Corporate Real Estate Flexes Its Muscles
Posted July 10, 2019
ESI Design’s Director of Business Development, Stefany Koslow, wrote for CoreNet’s The Leader Magazine, about how corporate real estate executives (CREs) are transforming corporate campuses into powerful communications platforms that promote learning, social interaction and showcase a company’s values and culture.
A distinctive corporate campus is one that is a physical manifestation of a company’s values and culture. Today, corporate real estate (CRE) execs have more influence than ever in transforming their valuable assets into dynamic experiences for employees and visitors alike. By adding creativity and technology to existing spaces, CRE execs can supercharge real estate’s potential as a powerful communications platform.
Well-designed spaces that offer dynamic, interactive experiences can fully immerse employees in the brand. Imagine complex company data transformed into fun, informational stories about everything happening in the workplace. Imagine live data feeds and social media streams updated in real-time making the workplace “come alive.” Generative content, corporate social responsibility stories, and big takeover events all work together to give the digital storytelling on campus a heartbeat.
According to a recent survey conducted by CBRE with CoreNet Global, CRE executives increasingly have the ear of business leaders and members of the C-suite. This elevates them to a proactive role when it comes to how the corporation leverages real estate, a vital yet expensive asset.
Forward-thinking companies are recognizing the enormous opportunity to use the corporate campus as a physical manifestation of their culture, transforming it into a brand experience and an employee recruitment and retainment tool. Today’s CRE exec serves as a liaison and powerful partner to brand, marketing, communications, and human resources (HR) teams. Understanding their internal client workflows and timelines allows for the most effective and efficient cross-department collaboration.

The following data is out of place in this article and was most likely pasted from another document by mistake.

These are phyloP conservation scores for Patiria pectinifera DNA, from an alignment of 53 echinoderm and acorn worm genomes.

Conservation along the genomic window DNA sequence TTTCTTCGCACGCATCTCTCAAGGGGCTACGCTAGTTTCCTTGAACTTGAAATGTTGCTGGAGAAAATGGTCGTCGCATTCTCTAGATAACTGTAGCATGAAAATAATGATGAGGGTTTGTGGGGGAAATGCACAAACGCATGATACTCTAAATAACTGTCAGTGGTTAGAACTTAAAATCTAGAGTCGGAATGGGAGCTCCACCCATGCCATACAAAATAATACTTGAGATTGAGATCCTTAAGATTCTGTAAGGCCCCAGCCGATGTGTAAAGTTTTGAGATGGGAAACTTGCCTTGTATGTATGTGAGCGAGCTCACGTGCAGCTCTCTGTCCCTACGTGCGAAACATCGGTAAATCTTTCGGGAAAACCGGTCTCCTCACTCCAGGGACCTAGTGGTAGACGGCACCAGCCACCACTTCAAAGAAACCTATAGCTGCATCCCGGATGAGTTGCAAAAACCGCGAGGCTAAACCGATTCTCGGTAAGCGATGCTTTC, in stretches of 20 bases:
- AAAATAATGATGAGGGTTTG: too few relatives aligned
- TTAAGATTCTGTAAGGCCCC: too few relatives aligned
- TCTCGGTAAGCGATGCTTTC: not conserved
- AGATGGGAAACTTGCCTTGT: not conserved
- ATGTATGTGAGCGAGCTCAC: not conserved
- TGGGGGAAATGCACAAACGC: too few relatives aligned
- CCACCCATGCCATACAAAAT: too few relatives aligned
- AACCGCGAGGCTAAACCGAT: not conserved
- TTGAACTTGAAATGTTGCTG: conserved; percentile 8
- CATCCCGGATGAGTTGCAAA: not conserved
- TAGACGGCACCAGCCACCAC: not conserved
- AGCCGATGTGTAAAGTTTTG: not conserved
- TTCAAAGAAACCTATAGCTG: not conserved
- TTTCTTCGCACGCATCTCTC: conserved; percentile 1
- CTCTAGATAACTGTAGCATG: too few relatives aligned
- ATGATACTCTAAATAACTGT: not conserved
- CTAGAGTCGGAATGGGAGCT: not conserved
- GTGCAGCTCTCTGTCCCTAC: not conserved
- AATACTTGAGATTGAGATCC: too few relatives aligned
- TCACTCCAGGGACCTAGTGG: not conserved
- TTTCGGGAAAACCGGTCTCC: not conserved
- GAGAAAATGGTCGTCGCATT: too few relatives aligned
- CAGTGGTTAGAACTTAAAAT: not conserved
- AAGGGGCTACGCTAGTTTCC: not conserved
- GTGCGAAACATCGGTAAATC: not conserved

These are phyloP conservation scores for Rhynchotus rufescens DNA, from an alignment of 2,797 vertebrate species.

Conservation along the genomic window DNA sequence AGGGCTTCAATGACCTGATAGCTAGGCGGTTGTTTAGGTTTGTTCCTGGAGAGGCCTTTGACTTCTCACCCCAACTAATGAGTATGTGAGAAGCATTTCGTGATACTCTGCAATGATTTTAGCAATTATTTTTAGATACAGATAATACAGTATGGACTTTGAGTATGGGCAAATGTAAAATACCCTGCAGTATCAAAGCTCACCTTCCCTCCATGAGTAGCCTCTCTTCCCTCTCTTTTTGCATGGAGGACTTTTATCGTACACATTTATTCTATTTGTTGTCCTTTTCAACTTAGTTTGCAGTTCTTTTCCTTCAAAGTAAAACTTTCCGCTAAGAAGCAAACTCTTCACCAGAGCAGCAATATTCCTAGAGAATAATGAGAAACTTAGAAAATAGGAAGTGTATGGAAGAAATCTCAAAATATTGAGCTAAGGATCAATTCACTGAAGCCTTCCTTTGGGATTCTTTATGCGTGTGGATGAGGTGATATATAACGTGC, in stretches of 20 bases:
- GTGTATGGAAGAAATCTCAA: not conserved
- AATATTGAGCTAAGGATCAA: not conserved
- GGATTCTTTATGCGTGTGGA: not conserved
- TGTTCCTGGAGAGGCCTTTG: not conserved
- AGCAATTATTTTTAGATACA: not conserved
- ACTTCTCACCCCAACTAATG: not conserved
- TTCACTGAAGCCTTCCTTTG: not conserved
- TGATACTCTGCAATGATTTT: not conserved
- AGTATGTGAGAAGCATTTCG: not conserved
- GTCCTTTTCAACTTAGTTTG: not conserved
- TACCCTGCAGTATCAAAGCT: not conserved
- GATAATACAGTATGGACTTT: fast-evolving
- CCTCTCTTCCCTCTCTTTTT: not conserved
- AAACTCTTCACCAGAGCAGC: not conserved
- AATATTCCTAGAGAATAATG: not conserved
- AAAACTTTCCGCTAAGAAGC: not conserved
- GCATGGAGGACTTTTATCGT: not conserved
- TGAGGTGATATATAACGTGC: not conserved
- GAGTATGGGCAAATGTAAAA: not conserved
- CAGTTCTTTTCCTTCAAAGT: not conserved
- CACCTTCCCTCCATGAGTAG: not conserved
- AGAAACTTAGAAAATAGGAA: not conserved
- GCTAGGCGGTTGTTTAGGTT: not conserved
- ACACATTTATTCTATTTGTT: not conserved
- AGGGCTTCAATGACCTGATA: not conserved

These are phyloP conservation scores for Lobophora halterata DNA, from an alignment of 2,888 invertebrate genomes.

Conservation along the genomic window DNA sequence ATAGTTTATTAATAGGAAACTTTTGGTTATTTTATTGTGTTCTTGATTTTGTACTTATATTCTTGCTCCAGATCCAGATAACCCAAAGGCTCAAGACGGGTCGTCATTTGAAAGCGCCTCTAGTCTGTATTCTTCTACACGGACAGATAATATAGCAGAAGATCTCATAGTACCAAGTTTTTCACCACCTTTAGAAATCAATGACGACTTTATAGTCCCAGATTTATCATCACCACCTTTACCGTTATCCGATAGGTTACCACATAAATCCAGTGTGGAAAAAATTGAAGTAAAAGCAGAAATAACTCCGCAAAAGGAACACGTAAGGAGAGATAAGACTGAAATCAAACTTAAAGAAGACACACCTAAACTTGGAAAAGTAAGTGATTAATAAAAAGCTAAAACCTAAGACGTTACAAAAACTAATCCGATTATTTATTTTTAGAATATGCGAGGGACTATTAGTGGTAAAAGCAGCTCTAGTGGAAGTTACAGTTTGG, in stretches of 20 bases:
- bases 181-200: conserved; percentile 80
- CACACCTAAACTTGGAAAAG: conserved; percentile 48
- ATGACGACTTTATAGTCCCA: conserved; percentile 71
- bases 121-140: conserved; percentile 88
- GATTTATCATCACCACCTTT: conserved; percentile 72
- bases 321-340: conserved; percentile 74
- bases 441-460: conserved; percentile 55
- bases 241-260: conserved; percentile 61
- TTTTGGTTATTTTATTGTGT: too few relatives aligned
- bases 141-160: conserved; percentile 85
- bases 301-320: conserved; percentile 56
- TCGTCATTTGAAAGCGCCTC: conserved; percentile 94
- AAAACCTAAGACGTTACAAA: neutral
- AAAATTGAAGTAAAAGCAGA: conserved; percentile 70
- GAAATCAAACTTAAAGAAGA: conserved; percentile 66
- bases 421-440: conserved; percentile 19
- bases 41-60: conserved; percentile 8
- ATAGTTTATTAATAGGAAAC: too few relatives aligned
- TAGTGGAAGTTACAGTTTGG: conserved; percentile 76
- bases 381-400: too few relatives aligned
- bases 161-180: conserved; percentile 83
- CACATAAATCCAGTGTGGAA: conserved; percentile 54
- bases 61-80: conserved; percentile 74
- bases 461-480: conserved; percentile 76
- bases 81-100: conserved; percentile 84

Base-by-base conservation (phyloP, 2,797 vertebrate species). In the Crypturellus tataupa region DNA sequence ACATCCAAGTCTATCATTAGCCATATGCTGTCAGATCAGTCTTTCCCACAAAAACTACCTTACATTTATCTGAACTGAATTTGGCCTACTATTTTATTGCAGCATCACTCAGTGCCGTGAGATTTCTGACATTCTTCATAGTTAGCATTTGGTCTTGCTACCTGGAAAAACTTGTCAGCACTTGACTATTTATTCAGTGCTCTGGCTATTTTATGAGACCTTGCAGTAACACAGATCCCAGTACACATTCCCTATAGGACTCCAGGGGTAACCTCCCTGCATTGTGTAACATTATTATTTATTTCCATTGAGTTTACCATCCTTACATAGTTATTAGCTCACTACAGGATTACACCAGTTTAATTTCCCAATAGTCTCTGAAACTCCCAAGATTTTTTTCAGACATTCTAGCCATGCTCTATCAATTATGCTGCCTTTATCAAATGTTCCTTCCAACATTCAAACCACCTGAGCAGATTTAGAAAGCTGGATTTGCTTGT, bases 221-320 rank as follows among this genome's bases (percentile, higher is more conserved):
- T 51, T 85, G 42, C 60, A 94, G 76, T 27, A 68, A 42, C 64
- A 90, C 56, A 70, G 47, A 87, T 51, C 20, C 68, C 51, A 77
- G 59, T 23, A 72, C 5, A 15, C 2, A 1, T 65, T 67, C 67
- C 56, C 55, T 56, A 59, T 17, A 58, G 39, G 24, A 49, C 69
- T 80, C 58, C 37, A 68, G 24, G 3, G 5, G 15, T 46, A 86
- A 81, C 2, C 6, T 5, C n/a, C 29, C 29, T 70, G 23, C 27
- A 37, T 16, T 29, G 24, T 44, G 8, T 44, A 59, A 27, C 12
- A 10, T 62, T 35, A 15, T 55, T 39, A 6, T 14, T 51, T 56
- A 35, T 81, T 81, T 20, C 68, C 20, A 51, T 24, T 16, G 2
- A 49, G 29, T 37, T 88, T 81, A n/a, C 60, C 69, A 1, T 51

This trend dovetails with a growing body of research revealing that uninspiring offices take a psychological toll on the people who work in them. Employees are happier and healthier when they spend their days in well-designed environments that promote learning, discovery and social interaction, and that offer opportunities for unexpected encounters with both the space and the other people in it.
To become dynamic, workplaces are turning to digital media and technology to engage employees like never before. Using data-driven, generative digital media in the physical world provides a constantly refreshed stream of informational and custom, branded content. It falls to the visionary CRE professional to take the lead in navigating this new landscape and identifying what design strategies and stories will bring the company to life in a meaningful and impactful way. This includes having the right internal and external partners to integrate digital technology into a variety of corporate spaces.
eBay Serves as an Example
CRE execs are taking their cue from places like eBay’s Silicon Valley campus. Seeking a new approach to its brand identity after spinning off from PayPal in 2015, the company engaged experience design studio ESI Design to create a unique experience that would serve as the new “front door” for its corporate campus, offering a clear and immediate representation of the company’s culture and brand to all who crossed its threshold.
The result is Main Street, a vibrant 20,000-square-foot (1,858-sq.-m.) hub filled with natural light and interactive installations that capture the robust pulse of eBay commerce. “We’re reinventing our brand, we’re reinventing our culture, and it’s so important to have a physical manifestation of that,” said Lars Kongshem, the company’s director of Corporate Digital Experience. “It’s how we show up to our community. It’s a gathering place for our employees that is inspirational, engaging, and fun and interactive.”
The centerpiece is a 15-foot (4.6-meter) touchscreen wall that allows employees and guests alike to explore eBay’s most recent transactions; other digital installations distill the company’s immense wellspring of data into bite-sized nuggets, such as the ten most popular search terms at a given moment. While many businesses overlook the importance of making sure employees have a sense of the corporate big picture, Main Street provides a place where employees can see and experience exactly how their own work fits into a business’s broader mission and goals.
The site also reinforces the company’s theme of community by providing spaces that foster collaboration. The ground floor boasts a beautiful outdoor deck, a coffee bar, and an eBay swag store, as well as a 1,000-person-capacity, multi-purpose event and meeting space dominated by an enormous multi-screen LED display with webcast and presentation capabilities for company-wide town hall meetings.
Wendy Jones, eBay’s SVP of Global Operations, said, “Main Street has infused so much more energy, so much more pride amongst our employee base, both here in Silicon Valley and to our employees around the world – and I don’t think I would’ve said before that a building could do that, which is pretty incredible.”
Elsewhere in Silicon Valley, Apple’s corporate campus has a visitor center that’s become a tourist destination in its own right, with attractions that reinforce the company’s brand: an Apple store with exclusive merchandise; an augmented reality experience that lets visitors explore the site through an Apple device; and a café whose menus are, of course, read from iPads.